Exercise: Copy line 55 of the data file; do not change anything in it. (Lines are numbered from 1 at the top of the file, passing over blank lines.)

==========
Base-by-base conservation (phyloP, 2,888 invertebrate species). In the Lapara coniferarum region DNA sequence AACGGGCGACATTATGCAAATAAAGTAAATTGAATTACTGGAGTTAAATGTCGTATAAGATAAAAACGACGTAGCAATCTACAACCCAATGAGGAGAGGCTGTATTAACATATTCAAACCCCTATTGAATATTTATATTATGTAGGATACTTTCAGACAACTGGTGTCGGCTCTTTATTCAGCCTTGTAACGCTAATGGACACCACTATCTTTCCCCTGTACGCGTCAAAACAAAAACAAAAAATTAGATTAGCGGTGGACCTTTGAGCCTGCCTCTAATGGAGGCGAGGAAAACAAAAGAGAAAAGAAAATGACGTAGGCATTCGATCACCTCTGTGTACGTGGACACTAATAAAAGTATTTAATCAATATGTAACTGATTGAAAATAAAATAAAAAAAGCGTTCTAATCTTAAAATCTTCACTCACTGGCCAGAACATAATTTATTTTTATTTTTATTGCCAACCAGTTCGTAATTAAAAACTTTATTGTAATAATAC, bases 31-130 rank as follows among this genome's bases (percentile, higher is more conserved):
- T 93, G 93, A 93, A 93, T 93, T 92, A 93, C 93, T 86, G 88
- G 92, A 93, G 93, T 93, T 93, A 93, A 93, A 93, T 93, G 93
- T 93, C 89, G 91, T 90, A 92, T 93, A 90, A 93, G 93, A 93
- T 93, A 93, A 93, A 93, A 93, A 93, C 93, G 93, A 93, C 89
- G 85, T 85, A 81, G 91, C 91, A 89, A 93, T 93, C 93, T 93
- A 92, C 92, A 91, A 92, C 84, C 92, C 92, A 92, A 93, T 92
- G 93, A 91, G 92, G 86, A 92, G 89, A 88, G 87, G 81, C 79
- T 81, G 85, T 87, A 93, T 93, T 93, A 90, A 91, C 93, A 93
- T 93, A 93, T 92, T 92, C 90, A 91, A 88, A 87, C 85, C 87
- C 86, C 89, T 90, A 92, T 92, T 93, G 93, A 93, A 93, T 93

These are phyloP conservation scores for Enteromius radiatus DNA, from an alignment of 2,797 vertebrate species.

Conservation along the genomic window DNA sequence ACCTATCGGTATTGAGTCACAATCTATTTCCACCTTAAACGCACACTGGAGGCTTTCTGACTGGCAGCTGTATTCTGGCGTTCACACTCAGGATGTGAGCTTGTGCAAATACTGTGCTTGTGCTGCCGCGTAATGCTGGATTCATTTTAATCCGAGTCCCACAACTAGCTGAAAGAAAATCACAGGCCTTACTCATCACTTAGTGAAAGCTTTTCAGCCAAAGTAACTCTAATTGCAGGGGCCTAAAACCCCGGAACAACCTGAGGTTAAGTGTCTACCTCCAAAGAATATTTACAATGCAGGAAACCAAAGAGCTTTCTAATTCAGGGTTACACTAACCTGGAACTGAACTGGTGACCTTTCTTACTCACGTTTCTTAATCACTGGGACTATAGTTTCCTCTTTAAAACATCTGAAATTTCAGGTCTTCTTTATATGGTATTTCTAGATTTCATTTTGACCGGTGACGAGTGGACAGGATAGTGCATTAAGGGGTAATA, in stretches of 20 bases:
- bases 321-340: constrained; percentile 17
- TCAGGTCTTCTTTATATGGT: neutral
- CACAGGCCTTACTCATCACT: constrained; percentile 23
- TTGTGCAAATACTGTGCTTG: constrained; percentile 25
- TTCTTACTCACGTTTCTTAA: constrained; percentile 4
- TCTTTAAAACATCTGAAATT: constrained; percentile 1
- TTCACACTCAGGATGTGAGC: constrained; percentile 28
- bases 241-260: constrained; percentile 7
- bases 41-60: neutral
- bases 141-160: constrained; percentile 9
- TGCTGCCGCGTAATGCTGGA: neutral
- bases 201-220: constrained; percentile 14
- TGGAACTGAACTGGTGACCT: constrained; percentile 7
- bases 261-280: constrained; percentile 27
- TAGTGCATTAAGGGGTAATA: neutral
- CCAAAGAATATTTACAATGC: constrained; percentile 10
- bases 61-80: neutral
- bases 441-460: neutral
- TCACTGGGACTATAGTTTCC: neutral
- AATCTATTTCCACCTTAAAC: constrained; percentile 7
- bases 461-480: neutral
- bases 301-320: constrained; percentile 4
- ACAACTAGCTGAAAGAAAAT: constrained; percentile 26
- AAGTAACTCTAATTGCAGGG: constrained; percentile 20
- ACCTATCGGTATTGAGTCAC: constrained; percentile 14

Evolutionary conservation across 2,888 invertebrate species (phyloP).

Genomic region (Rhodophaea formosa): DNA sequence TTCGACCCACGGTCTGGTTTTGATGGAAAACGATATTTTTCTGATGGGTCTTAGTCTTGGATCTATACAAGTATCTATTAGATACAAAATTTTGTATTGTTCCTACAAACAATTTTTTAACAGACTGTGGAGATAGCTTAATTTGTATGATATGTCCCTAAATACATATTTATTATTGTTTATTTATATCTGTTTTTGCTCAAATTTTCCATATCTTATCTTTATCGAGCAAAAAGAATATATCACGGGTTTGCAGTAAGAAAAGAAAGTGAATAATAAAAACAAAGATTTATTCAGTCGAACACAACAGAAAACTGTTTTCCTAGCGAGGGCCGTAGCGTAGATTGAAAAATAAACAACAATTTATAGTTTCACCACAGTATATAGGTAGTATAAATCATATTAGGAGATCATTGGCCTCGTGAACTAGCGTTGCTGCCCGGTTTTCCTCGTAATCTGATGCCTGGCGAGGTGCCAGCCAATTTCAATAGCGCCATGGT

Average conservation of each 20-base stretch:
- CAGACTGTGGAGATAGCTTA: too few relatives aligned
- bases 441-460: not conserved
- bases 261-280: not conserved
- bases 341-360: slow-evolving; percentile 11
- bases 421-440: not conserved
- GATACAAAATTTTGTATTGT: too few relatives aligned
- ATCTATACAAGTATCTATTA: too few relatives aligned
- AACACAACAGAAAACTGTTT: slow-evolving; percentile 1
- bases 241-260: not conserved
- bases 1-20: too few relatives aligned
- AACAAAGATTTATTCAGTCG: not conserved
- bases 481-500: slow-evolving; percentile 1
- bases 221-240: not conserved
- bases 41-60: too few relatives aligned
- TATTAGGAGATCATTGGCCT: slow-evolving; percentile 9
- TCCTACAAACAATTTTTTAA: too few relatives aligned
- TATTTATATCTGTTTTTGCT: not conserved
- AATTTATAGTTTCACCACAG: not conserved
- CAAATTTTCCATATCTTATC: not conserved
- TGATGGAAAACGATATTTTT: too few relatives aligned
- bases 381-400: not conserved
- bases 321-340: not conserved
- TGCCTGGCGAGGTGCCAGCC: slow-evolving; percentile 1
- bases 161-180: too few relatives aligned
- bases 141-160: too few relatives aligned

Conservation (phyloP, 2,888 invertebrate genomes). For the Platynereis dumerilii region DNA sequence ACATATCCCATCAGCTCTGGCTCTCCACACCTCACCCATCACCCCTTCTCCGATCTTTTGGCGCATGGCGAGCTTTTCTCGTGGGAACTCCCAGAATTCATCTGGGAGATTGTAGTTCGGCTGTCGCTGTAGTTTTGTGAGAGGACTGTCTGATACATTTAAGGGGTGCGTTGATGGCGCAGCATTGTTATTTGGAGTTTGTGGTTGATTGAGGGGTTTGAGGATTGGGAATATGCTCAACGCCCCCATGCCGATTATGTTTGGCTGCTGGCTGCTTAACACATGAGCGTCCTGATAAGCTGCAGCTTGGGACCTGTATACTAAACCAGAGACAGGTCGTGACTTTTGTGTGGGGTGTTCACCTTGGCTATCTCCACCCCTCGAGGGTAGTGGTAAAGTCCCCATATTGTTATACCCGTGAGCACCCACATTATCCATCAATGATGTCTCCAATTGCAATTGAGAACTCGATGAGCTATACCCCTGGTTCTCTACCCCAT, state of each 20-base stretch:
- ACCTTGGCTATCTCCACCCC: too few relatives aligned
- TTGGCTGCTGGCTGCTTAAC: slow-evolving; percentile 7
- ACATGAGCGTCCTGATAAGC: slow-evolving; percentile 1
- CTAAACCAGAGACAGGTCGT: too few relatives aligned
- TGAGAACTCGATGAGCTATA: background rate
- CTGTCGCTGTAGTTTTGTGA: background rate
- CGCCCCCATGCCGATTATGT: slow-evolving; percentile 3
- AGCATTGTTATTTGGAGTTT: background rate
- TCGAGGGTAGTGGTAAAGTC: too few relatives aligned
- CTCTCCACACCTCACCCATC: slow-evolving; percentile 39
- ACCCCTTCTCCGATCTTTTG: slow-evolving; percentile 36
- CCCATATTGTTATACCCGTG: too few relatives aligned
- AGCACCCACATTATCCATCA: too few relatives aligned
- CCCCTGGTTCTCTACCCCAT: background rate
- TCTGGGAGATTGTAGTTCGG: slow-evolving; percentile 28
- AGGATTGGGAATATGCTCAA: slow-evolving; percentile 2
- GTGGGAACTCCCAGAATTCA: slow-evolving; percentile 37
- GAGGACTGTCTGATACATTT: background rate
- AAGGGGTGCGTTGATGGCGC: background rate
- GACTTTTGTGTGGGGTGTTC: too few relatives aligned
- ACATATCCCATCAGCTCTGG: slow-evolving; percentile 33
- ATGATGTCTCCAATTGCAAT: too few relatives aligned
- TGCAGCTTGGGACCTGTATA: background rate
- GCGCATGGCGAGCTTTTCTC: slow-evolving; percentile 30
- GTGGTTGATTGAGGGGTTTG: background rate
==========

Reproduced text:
- bases 41-60: too few relatives aligned